Greece is more than a summer holiday destination and Naoussa and Veria prove the rule. Not that you can’t visit at other times of year but these two historic Macedonian towns are some of the best winter destinations in Greece. During the winter months streams warble through Naoussa and its dark-green park of Agios Nikolaos, the famous local xinomavro red wines come into season and the streets are full of skiers heading up to the ski centres at 3-5 Pigadia and Seli. Naoussa, on the densely wooded eastern foothills of Mt Vermion, and atmospheric Veria nearby are ideal jumping-off points for your winter excursions.
What to do in Naoussa
Skiing at Seli, ideal for beginners, but not only
Here you can take your first steps with snowshoes. Seli, Greece’s first ski centre, has been operating since 1934. Its slopes are ideal for novices and intermediates, who can practice the basics before they take off for more difficult terrain. Not a downhill skier? Seli has 8km of cross country trails and a special park for snowboarders. But if you’re already an expert seeking thrills, then move on to the other ski resort in Macedonia.
Agios Nikolaos, a forest in town
The Arapitsa River bestows blessings on Naoussa. Dividing it in two, it delivers both waterfalls and energy. At its source, in Agios Nikolaos park, it gives life to incredible scenery. In this seemingly venerable forest of linden and oak trees, you’ll find all mod cons, such as artificial ponds, playgrounds and restaurants serving a local delicacy, trout from the nearby streams, just 3km from the centre of town. But don’t stop there. In the Alonia, Pouliana and Batania neighbourhoods, there are marvels of Macedonian architecture to admire.
Industrial yet photogenic
As you walk through Naoussa you’ll come across the old water-powered textile mills of the 19th and early 20th centuries: Victorian-era industrial architecture at its most attractive.
Veria, a mosaic of fascinating neighbourhoods
In the nearby town of Veria, you’ll find unspoiled quarters with curious names – Olganos, Kyriotissa, Barbouta – and interesting stories to go with them. Veria itself took its name from a daughter of Okeanos and Thetis, a strange choice for an inland city. Here you’ll find a pleasing hodgepodge of old and new, without pretense or apologies. Kyriotissa – along with Makariotissa – were the primary Christian neighbourhoods in Veria.
Since the ’90s they have become the liveliest part of the city, a hangout of the young. A bit to the north, next to a lush ravine carved by the Tripotamos River, is Barbouta, the old Jewish quarter, whose wonderful old houses have undergone tasteful restoration. Where else can you find a Roman tower, delightful Byzantine churches, an early synagogue and an Ottoman bath complex all within walking distance of each other?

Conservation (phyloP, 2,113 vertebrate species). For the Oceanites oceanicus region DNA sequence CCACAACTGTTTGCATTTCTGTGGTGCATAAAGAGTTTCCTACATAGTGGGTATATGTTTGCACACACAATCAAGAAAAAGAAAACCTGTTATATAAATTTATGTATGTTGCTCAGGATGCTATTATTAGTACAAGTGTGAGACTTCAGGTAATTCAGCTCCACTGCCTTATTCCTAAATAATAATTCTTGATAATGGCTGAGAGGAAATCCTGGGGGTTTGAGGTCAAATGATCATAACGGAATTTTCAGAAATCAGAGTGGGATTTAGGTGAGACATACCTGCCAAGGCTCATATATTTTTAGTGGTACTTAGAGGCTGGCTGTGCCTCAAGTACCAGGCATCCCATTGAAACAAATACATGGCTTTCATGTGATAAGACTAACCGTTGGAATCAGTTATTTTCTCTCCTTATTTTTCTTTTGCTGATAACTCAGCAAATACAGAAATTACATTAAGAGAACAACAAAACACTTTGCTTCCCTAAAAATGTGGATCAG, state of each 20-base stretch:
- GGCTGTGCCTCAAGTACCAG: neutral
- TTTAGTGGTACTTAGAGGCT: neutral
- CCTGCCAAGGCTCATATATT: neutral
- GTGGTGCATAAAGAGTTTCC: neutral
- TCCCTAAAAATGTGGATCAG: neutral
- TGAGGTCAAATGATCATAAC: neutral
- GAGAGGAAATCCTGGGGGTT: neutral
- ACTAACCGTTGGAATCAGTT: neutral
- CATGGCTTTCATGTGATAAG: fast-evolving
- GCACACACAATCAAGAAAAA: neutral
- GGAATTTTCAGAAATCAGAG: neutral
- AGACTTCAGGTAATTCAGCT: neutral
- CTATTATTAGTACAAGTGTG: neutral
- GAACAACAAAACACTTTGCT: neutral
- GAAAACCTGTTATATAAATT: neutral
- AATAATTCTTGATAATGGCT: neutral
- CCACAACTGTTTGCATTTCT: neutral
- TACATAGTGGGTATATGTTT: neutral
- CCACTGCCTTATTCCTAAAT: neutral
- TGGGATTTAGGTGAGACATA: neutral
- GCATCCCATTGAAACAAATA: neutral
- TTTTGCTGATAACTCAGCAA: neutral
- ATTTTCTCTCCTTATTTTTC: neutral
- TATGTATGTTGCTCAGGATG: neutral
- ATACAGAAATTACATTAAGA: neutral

The Panagia Soumela: A famous monastery
Just 18km southwest of Veria, the village of Kastania on the slopes of Mt Vermion hosts hundreds of pilgrims every year, eager to pay homage to the historic monastery here, one of the most significant attractions in the area. On August 15th, in celebration of the Dormition of the Virgin (Panagia), it’s the scene of a famous panigyri, or festival, with food and drink for all and dancing till dawn after the mass. In the church you’ll want to see the icon of the Virgin, brought from the original Soumela monastery in the Pontos region of Turkey.
3-5 Pigadia: a challenge for skiers
If you are a downhill ace, Naoussa has an additional attraction for you. On the western slopes of Mt Vermion, the 3-5 Pigadia ski centre boasts the longest and most difficult piste in Greece, just 17km from town. Think you can handle it?
Hidden gems of Naoussa
Xinomavro is one of Greece’s most recognisable grapes, producing a full-bodied red, which you’ll enjoy in Naoussa’s restaurants and tavernas. You can learn more about its production at the local Wine and Vine Museum.
Naoussa Municipal Park
Worth a visit for the excellent views as well as the denizens: peacocks, squirrels, swans, ducks and fish in the lake for your kids to have fun feeding.
Painted tombs and Aristotle’s school
Ready for some ancient history? Just a short drive from Naoussa you’ll find the famous Macedonian tombs of Lefkadia with some of the finest examples of Hellenistic painting. The lush greenery watered by nearby springs held a shrine dedicated to the Nymphs. It may be the site of Mieza, Aristotle’s open-air school, which like an ancient Harvard, produced celebrity-alumni such as Alexander the Great.